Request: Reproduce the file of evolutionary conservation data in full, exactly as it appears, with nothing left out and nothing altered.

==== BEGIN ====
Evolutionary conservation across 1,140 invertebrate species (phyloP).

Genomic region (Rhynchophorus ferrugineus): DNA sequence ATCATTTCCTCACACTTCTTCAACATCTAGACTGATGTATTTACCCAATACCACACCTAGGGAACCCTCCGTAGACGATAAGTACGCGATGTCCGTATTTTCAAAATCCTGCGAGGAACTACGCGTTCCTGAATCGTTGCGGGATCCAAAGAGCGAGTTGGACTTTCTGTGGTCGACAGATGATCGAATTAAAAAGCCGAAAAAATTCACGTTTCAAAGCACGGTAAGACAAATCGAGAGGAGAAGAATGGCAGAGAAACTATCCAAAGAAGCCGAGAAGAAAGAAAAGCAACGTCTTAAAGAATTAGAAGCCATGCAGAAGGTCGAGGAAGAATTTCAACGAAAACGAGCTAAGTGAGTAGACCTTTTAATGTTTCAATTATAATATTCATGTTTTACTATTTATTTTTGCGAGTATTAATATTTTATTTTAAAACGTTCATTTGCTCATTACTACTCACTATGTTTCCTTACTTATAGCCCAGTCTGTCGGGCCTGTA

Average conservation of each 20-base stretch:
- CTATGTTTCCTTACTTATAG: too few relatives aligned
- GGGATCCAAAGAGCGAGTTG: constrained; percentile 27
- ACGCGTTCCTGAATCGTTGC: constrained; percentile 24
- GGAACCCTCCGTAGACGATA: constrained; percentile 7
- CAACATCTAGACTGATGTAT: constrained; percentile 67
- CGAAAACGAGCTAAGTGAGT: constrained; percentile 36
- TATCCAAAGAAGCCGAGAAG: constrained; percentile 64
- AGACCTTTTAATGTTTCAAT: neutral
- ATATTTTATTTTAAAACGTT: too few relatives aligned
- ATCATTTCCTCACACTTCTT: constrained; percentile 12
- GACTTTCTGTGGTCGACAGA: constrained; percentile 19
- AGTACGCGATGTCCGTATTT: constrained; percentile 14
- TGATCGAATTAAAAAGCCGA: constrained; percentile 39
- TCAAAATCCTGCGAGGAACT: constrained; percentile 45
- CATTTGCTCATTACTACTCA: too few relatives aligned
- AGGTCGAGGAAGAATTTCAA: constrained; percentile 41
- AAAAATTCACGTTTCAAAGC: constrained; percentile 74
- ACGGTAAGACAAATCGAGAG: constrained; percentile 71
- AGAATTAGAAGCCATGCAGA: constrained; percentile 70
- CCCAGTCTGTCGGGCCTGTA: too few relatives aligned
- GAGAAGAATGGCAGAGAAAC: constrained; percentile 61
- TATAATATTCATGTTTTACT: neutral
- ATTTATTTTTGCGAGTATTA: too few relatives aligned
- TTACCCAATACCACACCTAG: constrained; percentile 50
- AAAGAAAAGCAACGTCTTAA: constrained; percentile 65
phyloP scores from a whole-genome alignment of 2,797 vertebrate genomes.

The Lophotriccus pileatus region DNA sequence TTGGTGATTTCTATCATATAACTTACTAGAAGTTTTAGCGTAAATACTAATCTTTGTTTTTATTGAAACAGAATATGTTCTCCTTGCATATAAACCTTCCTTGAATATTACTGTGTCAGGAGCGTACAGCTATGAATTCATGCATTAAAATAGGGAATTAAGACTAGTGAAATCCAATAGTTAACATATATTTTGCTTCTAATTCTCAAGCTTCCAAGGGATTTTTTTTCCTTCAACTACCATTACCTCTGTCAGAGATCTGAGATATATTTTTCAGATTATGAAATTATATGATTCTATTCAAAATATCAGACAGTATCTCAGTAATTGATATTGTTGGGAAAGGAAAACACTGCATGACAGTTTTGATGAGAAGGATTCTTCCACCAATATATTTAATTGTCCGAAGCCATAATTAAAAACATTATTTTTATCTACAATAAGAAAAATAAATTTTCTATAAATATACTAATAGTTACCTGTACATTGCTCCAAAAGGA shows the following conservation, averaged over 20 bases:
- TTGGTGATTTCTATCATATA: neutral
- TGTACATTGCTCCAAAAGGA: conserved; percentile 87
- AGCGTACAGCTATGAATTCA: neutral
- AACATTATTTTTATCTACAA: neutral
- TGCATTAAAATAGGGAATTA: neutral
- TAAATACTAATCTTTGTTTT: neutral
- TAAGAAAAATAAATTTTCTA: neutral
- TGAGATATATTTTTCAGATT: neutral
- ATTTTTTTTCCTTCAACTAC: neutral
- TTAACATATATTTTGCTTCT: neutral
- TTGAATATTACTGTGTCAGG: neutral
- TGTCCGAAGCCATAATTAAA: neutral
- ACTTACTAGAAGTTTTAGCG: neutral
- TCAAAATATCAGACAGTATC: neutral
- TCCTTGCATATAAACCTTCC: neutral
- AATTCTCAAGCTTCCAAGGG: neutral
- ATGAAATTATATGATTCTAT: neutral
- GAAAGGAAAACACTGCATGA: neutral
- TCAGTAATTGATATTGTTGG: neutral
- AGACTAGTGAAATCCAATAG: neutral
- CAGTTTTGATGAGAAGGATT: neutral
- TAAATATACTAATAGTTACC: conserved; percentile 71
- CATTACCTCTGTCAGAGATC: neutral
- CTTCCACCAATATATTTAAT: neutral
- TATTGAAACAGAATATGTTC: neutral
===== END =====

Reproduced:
Evolutionary conservation across 1,140 invertebrate species (phyloP).

Genomic region (Rhynchophorus ferrugineus): DNA sequence ATCATTTCCTCACACTTCTTCAACATCTAGACTGATGTATTTACCCAATACCACACCTAGGGAACCCTCCGTAGACGATAAGTACGCGATGTCCGTATTTTCAAAATCCTGCGAGGAACTACGCGTTCCTGAATCGTTGCGGGATCCAAAGAGCGAGTTGGACTTTCTGTGGTCGACAGATGATCGAATTAAAAAGCCGAAAAAATTCACGTTTCAAAGCACGGTAAGACAAATCGAGAGGAGAAGAATGGCAGAGAAACTATCCAAAGAAGCCGAGAAGAAAGAAAAGCAACGTCTTAAAGAATTAGAAGCCATGCAGAAGGTCGAGGAAGAATTTCAACGAAAACGAGCTAAGTGAGTAGACCTTTTAATGTTTCAATTATAATATTCATGTTTTACTATTTATTTTTGCGAGTATTAATATTTTATTTTAAAACGTTCATTTGCTCATTACTACTCACTATGTTTCCTTACTTATAGCCCAGTCTGTCGGGCCTGTA

Average conservation of each 20-base stretch:
- CTATGTTTCCTTACTTATAG: too few relatives aligned
- GGGATCCAAAGAGCGAGTTG: constrained; percentile 27
- ACGCGTTCCTGAATCGTTGC: constrained; percentile 24
- GGAACCCTCCGTAGACGATA: constrained; percentile 7
- CAACATCTAGACTGATGTAT: constrained; percentile 67
- CGAAAACGAGCTAAGTGAGT: constrained; percentile 36
- TATCCAAAGAAGCCGAGAAG: constrained; percentile 64
- AGACCTTTTAATGTTTCAAT: neutral
- ATATTTTATTTTAAAACGTT: too few relatives aligned
- ATCATTTCCTCACACTTCTT: constrained; percentile 12
- GACTTTCTGTGGTCGACAGA: constrained; percentile 19
- AGTACGCGATGTCCGTATTT: constrained; percentile 14
- TGATCGAATTAAAAAGCCGA: constrained; percentile 39
- TCAAAATCCTGCGAGGAACT: constrained; percentile 45
- CATTTGCTCATTACTACTCA: too few relatives aligned
- AGGTCGAGGAAGAATTTCAA: constrained; percentile 41
- AAAAATTCACGTTTCAAAGC: constrained; percentile 74
- ACGGTAAGACAAATCGAGAG: constrained; percentile 71
- AGAATTAGAAGCCATGCAGA: constrained; percentile 70
- CCCAGTCTGTCGGGCCTGTA: too few relatives aligned
- GAGAAGAATGGCAGAGAAAC: constrained; percentile 61
- TATAATATTCATGTTTTACT: neutral
- ATTTATTTTTGCGAGTATTA: too few relatives aligned
- TTACCCAATACCACACCTAG: constrained; percentile 50
- AAAGAAAAGCAACGTCTTAA: constrained; percentile 65
phyloP scores from a whole-genome alignment of 2,797 vertebrate genomes.

The Lophotriccus pileatus region DNA sequence TTGGTGATTTCTATCATATAACTTACTAGAAGTTTTAGCGTAAATACTAATCTTTGTTTTTATTGAAACAGAATATGTTCTCCTTGCATATAAACCTTCCTTGAATATTACTGTGTCAGGAGCGTACAGCTATGAATTCATGCATTAAAATAGGGAATTAAGACTAGTGAAATCCAATAGTTAACATATATTTTGCTTCTAATTCTCAAGCTTCCAAGGGATTTTTTTTCCTTCAACTACCATTACCTCTGTCAGAGATCTGAGATATATTTTTCAGATTATGAAATTATATGATTCTATTCAAAATATCAGACAGTATCTCAGTAATTGATATTGTTGGGAAAGGAAAACACTGCATGACAGTTTTGATGAGAAGGATTCTTCCACCAATATATTTAATTGTCCGAAGCCATAATTAAAAACATTATTTTTATCTACAATAAGAAAAATAAATTTTCTATAAATATACTAATAGTTACCTGTACATTGCTCCAAAAGGA shows the following conservation, averaged over 20 bases:
- TTGGTGATTTCTATCATATA: neutral
- TGTACATTGCTCCAAAAGGA: conserved; percentile 87
- AGCGTACAGCTATGAATTCA: neutral
- AACATTATTTTTATCTACAA: neutral
- TGCATTAAAATAGGGAATTA: neutral
- TAAATACTAATCTTTGTTTT: neutral
- TAAGAAAAATAAATTTTCTA: neutral
- TGAGATATATTTTTCAGATT: neutral
- ATTTTTTTTCCTTCAACTAC: neutral
- TTAACATATATTTTGCTTCT: neutral
- TTGAATATTACTGTGTCAGG: neutral
- TGTCCGAAGCCATAATTAAA: neutral
- ACTTACTAGAAGTTTTAGCG: neutral
- TCAAAATATCAGACAGTATC: neutral
- TCCTTGCATATAAACCTTCC: neutral
- AATTCTCAAGCTTCCAAGGG: neutral
- ATGAAATTATATGATTCTAT: neutral
- GAAAGGAAAACACTGCATGA: neutral
- TCAGTAATTGATATTGTTGG: neutral
- AGACTAGTGAAATCCAATAG: neutral
- CAGTTTTGATGAGAAGGATT: neutral
- TAAATATACTAATAGTTACC: conserved; percentile 71
- CATTACCTCTGTCAGAGATC: neutral
- CTTCCACCAATATATTTAAT: neutral
- TATTGAAACAGAATATGTTC: neutral